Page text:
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Finding a common ground

By Duncan Graham - posted Tuesday, 20 June 2006

“Dr Yudhoyono … has now become more aware of the ‘internal dynamics’ of Australian politics. The president has said to me: ‘Presidents and prime ministers go, but at the end of the day these two cultures must work together’” -report in the Australian media attributed to Indonesian Defence Minister Juwono Sudarsono.

“The relationship … is a complex one because we are very different societies, very, very different - you could hardly find two societies more different,” Prime Minister John Howard said on Australian radio.

Howard and Indonesian President Susilo Bambang Yudhoyono are due to meet on Batam Island this month. Their job: to weld a patch over the buckled relationship, keep it afloat and set course for a new treaty that can withstand the inevitable storms ahead.


Success will depend much on both men’s real understanding of each other’s homeland politics and cultures.

Although they’re supposed to have a warm personal relationship - “mates” in the Aussie vernacular - the two come from radically different backgrounds.

The sixth Indonesian president is a former general who has been in politics only seven years. He leads a minor political party and has to rely on coalitions to implement policy as Indonesia toys with democracy. He’s a Javanese Muslim whose father was in the military, as are relatives on his wife’s side. His eldest son is the army.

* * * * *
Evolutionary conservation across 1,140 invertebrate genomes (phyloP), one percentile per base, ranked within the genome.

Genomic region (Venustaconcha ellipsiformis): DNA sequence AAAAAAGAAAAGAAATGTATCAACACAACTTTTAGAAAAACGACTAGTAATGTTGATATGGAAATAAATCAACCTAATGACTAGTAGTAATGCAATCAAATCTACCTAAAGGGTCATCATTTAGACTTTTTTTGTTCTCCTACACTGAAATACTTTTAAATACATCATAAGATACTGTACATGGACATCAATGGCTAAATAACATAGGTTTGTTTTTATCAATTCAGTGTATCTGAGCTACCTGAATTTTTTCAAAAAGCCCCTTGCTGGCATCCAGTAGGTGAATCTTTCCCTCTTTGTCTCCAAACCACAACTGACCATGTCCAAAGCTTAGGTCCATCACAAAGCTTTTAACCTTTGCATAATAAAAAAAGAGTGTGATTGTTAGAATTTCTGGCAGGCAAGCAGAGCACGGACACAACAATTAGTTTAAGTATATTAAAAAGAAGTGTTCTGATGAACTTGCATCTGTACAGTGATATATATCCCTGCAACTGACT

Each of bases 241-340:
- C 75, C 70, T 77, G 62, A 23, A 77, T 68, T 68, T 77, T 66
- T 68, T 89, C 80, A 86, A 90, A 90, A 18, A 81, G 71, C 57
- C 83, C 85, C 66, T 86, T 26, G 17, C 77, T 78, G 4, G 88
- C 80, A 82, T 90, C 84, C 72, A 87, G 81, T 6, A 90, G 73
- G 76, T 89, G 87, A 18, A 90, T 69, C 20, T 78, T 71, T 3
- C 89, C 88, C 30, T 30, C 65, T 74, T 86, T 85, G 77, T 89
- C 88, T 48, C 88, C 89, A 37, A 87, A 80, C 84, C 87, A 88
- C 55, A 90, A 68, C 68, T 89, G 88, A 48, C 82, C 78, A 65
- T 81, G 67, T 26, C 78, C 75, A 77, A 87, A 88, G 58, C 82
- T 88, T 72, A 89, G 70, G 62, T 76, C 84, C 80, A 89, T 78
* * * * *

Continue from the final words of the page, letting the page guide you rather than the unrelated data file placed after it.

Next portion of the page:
John Winston (as in Churchill) Howard (67 next month and 10 years the senior) is steeped in the Western democratic tradition. His antecedents are British and he’s a Methodist (Protestant). His dad ran a garage.

Howard is a former solicitor who has been in parliament for 32 years - the last 10 as the nation’s 25th PM. He’s considered one of the nation’s most successful and canny politicians with a reputation for taking tough decisions. His Liberal Party holds power in the House of Representatives and the Senate and is widely considered responsible for the nation’s non-stop economic boom.

Despite the geographic closeness, Australians know little about their neighbour. What they do know is mostly negative, particularly since the Bali bombs. Even Australians who have never left their country can be experts.


Ordinary Australians reacted with great compassion to the Aceh tsunami and the Yogya earthquake, giving generously. But they have been angered by stories of aid going astray, extortion and hostility to foreigners trying to help.

Poaching by Indonesian fishermen in Australia’s northern waters - a minor story in Indonesia - is a major running sore in Australia.

Judged by the raw comments on commercial talkback radio and letters to the editor, many seem to consider Indonesia a land of losers, an ungrateful, corrupt and maladministered nation driven by primitive superstitions, doomed to be a mendicant forever.

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About the Author

Duncan Graham is a Perth journalist who now lives in Indonesia in winter and New Zealand in summer. He is the author of The People Next Door (University of Western Australia Press) and Doing Business Next Door (Wordstars). He blogs atIndonesia Now.

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